Scream! is a versatile seismic data visualisation program for Güralp instruments which runs on Windows and Linux computers. If a DM24's DATA OUT port is connected to an RS232 port on a computer running Scream!, the program can be used to analyze digitized data from the DM24's connected analogue sensors, and to control/configure both the digitiser and the sensors themselves. Scream can also work with network-attached digitisers.
Scream! is available for free download from Güralp Systems, or may have been supplied with your equipment.
Scream! distinguishes between configuration and control of digitisers. The most important difference is that a digitiser may be controlled through Scream! at any time whilst it is acquiring data, whereas configuration options only take effect after a reboot (with consequent loss of data).
To change the configuration of any connected digitiser:
Locate the digitiser you want to configure. All connected digitisers have an entry in the tree on the left of Scream!'s main window. If the digitiser is transmitting data through a remote server, EAM or NAM, you may need to “unroll” the entry for that server (by clicking on the icon) to see the digitisers connected to it.
Right-click on the digitiser's icon ().
Click Configure…. Scream! will then contact the digitiser and retrieve its current configuration, a process which will take a few seconds. This done, the Configuration setup window will be displayed.
Once you are happy with any changes you have made in the Configuration Setup window, click UPLOAD to send them to the digitiser and reboot. This will take a short while.
To control a digitiser whilst it is running, either right-click on the digitiser's entry in the list and click Control…, or double-click the entry. In either case Scream! will contact the digitiser to retrieve control information and display the Control window. The options you can control immediately are:
the type of sensor you are using;
GPS power cycling options;
the short-term and long-term average values for triggering (but not which streams perform the trigger, or which are output by it);
the length of pre-trigger and post-trigger periods;
calibration signal options; and
mass control functions.
Some of these options can also be altered in the Configuration setup window. For more information on the Control window, see Section 5.2.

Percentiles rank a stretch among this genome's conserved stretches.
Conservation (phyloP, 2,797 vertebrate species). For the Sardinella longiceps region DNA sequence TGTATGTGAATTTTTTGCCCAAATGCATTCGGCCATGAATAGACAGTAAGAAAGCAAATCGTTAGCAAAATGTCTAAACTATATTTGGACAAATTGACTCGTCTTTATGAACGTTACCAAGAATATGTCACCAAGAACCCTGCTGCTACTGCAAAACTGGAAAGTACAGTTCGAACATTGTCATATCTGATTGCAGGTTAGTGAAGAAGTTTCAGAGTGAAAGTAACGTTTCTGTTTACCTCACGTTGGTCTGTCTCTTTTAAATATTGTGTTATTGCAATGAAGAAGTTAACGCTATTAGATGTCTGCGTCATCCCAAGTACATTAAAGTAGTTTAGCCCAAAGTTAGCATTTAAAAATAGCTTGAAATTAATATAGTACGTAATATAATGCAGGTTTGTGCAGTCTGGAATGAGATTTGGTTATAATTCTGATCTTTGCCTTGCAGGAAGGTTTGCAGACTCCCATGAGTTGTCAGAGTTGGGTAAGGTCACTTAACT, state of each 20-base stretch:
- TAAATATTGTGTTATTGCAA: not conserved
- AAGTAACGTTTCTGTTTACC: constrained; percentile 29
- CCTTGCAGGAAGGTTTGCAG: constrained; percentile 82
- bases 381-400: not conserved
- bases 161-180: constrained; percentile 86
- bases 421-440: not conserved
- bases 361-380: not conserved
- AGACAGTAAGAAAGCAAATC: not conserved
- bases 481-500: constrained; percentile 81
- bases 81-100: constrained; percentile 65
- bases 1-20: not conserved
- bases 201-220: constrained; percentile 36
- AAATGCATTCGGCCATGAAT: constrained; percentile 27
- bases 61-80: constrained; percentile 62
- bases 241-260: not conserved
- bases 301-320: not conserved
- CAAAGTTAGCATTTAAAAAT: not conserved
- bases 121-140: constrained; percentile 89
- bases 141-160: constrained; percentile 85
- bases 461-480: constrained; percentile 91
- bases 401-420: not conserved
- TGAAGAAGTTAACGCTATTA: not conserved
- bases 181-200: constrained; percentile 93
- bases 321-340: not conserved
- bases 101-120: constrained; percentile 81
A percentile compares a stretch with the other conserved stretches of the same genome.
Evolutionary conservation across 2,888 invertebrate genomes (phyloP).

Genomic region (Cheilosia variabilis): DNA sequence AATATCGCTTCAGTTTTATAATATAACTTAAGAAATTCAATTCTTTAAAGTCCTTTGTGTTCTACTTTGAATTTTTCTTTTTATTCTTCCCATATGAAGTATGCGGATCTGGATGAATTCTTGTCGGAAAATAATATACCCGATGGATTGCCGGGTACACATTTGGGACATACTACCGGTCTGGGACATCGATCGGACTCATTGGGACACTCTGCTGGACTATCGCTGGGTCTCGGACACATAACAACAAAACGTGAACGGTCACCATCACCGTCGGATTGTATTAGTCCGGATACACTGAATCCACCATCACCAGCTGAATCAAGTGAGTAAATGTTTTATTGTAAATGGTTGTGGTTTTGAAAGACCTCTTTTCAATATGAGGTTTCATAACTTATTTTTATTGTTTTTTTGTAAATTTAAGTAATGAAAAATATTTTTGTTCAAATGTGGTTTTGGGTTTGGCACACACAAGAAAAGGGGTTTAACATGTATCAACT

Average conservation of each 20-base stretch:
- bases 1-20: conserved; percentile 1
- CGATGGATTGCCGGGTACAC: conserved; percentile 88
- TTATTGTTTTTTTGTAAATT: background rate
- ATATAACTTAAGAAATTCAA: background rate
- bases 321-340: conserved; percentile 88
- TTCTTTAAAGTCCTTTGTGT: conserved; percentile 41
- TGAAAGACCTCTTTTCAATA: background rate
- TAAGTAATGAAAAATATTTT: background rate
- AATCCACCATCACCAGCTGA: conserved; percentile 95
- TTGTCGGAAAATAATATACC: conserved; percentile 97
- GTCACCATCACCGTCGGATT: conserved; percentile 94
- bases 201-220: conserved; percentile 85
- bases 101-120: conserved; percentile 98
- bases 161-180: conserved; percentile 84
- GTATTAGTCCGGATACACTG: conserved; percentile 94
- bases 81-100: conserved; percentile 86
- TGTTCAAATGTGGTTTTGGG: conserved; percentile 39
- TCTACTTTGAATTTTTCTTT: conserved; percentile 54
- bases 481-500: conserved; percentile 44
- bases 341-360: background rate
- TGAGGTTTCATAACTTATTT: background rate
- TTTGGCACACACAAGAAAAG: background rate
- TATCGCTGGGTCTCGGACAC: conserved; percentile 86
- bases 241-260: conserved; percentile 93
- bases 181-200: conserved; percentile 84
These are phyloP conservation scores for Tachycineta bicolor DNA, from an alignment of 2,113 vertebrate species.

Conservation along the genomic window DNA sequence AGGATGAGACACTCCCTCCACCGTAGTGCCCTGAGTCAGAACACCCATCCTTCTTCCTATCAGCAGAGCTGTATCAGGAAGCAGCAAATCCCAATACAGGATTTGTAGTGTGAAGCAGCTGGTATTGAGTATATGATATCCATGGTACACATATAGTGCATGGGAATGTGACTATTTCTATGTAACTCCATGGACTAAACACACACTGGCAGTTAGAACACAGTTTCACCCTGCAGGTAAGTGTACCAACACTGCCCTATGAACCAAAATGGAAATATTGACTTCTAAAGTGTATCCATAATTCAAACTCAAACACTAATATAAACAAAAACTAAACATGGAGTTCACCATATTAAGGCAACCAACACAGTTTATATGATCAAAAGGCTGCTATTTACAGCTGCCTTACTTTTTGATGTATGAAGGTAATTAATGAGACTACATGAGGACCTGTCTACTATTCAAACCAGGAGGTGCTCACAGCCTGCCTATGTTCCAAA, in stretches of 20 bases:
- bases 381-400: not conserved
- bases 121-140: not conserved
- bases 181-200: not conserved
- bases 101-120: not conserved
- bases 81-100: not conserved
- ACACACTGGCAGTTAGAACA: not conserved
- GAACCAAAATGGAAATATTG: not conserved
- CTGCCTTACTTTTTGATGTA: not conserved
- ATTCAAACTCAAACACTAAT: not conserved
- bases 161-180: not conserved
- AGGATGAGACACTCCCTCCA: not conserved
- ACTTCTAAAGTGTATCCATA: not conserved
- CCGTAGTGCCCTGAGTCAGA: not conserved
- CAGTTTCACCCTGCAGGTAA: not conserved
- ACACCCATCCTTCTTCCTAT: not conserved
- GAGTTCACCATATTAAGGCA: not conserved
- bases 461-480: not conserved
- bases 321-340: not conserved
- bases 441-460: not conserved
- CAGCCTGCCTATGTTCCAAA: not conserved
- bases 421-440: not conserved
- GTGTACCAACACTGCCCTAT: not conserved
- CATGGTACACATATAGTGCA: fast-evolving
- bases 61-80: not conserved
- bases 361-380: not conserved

If you need a more powerful interface to the DM24, you can also issue commands to it directly using Scream!'s terminal mode. A terminal window is opened by right-clicking on the digitiser's entry in the list and selecting Terminal…. The digitiser will stop transmitting data while you have a terminal window open. Data collected whilst the terminal is active will be stored for transmission later, memory space permitting.
The remaining sections of this chapter describe in detail the configuration options available for the DM24.
The System ID pane gives information about the digitiser and its internal software, and allows you to change GPS timing parameters.
System Identifier and Serial Number : The digitiser type is identified by its system identifier and serial number. Every data and status block generated by the digitiser includes these two fields at the beginning, so that the block’s origin can be identified. On delivery from the factory, the system identifier and the serial number are set to the GSL works order number and the digitiser’s serial number, but any combination of letters A-Z and numbers can be used, such as an abbreviation of your institution’s name, etc. The system identifier can be up to 5 characters long, whilst the serial number cannot be longer than 4.
Sensor Type : If the sensor attached to the digitiser is a Güralp velocity sensor, useful seismometer functions (such as sensor locking, centring, and calibration) may be controlled through the digitiser. The Sensor Type you set here determines which functions will be available through the Scream! digitiser configuration set-up interface or through interactive commands.
GPS Type : The digitiser needs to be able to time-stamp accurately all data that passes through it. It can set its clock either by receiving time signals from the GPS satellite network using an attached GSL GPS receiver unit, or by taking time information from a central site (stream sync mode). In stream sync mode, the digitiser expects to receive two-byte packets from the central timing source, which may have its own GPS unit, or take signals from one of the radio time standards. Choose the mode you require from the drop-down menu.
Enable GPS power cycling : If you are using a GPS unit to receive time signals, but do not experience significant drift in the system's clock (for example, in a stable-temperature environment), you can save power by selecting Enable GPS power cycling. With this option in use, the GPS time is only checked at intervals of a specified number of hours. Disabling this option keeps the GPS unit running constantly; if you have ample power, this will give the most accurate results. You can choose any whole number of hours for the interval.
The Output control tab allows you to configure which data streams are sent to Scream! from the digitiser.
Güralp digitisers initially sample incoming data at a high rate (e.g. 2000 Hz for the DM24), which are then filtered and reduced to a lower rate (decimated) using an on-board digital signal processing unit, or DSP. The DSP has several filtering/decimation stages, which run one after the other. Stages which can produce output are called taps. The Güralp DM24 can output 4 taps simultaneously.